Ally and Ron at the helm heading out to the reef

Ally and Kayleigh in the tender and ready to head out diving

Today we moved the boat around the t-head to the interior slip, and got ourselves situated there before going out on the reef beyond Manjack Cay for a quick check-out dive with Kayleigh. We let the girls walk along the beach for a bit before diving, and then made our way out to the reef where we anchored in the sand just inside the reefs. We got Kayleigh suited up, and then off we went! She did very well, equalizing her ears right from the start and had good control of her buoyancy; she seemed very comfortable. We didn't go far, just along the inside of the reef until we found the cut into the deeper waters before returning to the boat, but that was fine with me as I was a tad bit cold. The waters are definitely colder here (75 degrees vs 79 degrees) than at West End, but that may be due to the nasty cold front that just went through. We're all waiting for it to warm up!!

Right now Captain Ron is filling our scuba tanks, and the girls are showering to warm up. When all the chores are done, we're heading over to New Plymouth for a bite to eat and some fun in town. Pineapple's, anyone?

Saturday, December 19, 2009

No snow, but...

...gale force winds and definitely chilly here! Still, while we had our bit of bad weather with mere rain yesterday, the entire mid-Atlantic got socked in with a LOT of snow last night... so we're grateful to be here in the islands and not there! It doesn't matter where you are in December, you can just never tell about the weather, which makes travel plans precarious at best!
The lovely weather on the eastern seaboard

As it was, Ally and Kayleigh very nearly missed their flight out of Baltimore because of the weather. Roads were nasty and most flights were cancelled, although USAir had flights that were getting out. Despite the snow, Kayleigh's folks managed to the girls to BWI, albeit at the very last minute...but they made it!! Unfortunately, USAir wouldn't let Kayleigh check her bag because the plane was about to pull away from the gate for de-icing. Kayleigh put what she could into her carry-on, but the other bag remained behind. So...despite a lot of confusion on our part (the internet here was down so we couldn't check the status of flights), it could have been a whole lot worse if the girls hadn't made the plane. We are just grateful and happy that they were aboard!!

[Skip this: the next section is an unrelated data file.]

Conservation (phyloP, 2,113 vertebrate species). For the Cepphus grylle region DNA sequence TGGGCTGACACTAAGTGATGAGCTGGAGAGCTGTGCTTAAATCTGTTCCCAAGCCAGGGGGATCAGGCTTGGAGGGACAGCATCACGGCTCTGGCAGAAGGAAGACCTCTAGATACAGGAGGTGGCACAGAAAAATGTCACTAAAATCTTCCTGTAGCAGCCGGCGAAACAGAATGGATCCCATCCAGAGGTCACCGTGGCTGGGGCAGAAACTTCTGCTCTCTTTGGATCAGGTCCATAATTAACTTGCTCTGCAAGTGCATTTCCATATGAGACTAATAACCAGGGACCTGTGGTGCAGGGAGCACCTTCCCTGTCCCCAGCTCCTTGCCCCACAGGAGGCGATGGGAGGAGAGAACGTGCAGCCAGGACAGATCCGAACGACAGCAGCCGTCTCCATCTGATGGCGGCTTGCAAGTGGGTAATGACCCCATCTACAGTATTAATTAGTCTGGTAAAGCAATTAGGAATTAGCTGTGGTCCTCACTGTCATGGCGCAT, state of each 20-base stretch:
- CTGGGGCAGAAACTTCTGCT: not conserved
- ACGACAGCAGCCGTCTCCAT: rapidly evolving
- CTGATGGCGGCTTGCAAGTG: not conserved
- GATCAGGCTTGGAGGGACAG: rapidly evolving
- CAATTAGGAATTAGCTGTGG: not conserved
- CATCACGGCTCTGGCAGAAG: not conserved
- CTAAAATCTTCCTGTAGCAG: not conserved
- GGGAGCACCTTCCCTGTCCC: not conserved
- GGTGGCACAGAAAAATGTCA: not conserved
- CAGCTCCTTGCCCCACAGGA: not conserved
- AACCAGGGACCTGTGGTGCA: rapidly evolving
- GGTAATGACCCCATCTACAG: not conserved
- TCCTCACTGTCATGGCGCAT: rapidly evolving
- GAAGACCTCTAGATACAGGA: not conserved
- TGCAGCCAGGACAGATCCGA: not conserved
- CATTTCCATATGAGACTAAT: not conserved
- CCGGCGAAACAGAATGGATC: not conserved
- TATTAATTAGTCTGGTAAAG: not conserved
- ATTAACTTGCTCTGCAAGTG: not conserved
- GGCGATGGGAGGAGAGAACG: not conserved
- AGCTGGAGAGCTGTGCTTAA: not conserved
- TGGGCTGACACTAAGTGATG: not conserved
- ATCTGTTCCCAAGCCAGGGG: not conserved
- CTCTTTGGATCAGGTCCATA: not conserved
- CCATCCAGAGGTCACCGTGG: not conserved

Of course, a few phone calls and much discussion followed regarding Kayleigh's bag...I finally convinced Kayleigh's mom not to ship the luggage because 1) nothing is being shipped out of the Northeast until Monday or Tuesday because of the snow and 2) it most likely would take an unknown and lengthy amount of time for the bag to get here since delivery in the Bahamas is, um, rather unreliable! (Not to mention paying customs and duty on the shipment!) Actually, there is little that Kayleigh truly needs -- we have plenty of scuba gear for her to use, and Ally has a full wardrobe aboard that she can share. Plus, we have the ability to do laundry aboard Equinox, too. Besides, the girls will be in their bathing suits most of the time anyway, so....not a problem!!

I had visions of a replay of last year, of cousin Taylor's ordeal, getting shuttled from MKE to ORD, then finally flown to CLT before being stranded for the night. (I had e-mailed Jen to put Jodi on notice in case we needed another CLT rescue, but thankfully, that didn't happen!!) Again, very grateful to know that they are on their way -- actually, they should be arriving within the hour here at OBB. When they do... let the festivities begin!!

Thursday, December 17, 2009

Viking Stove Repairman!

Brisk winds and grey skies kept us from diving and playing with the new tender today, but then again, we had more than enough boat chores to keep us busy! First and foremost was the Viking oven, which refused to light, and which created so much fun during Thanksgiving! It was a mystery, as everything else was working on it: all burners and the broiler, but not the oven, which didn't seem to be getting gas. SO...while in the states, Ron had purchased all the possible replacement parts that it could possibly be: the ignitor, the switch, and the gas valve assembly in the rear of the oven. He really kept thinking it was the latter, as that would be the reason gas wasn't going into the lower part of the oven, particularly since we could see the lower ignitor switch glowing and getting hot each time we turned on the oven. SO...with nothing but time on our hands with the winds picking up and being nasty, we tackled the stove.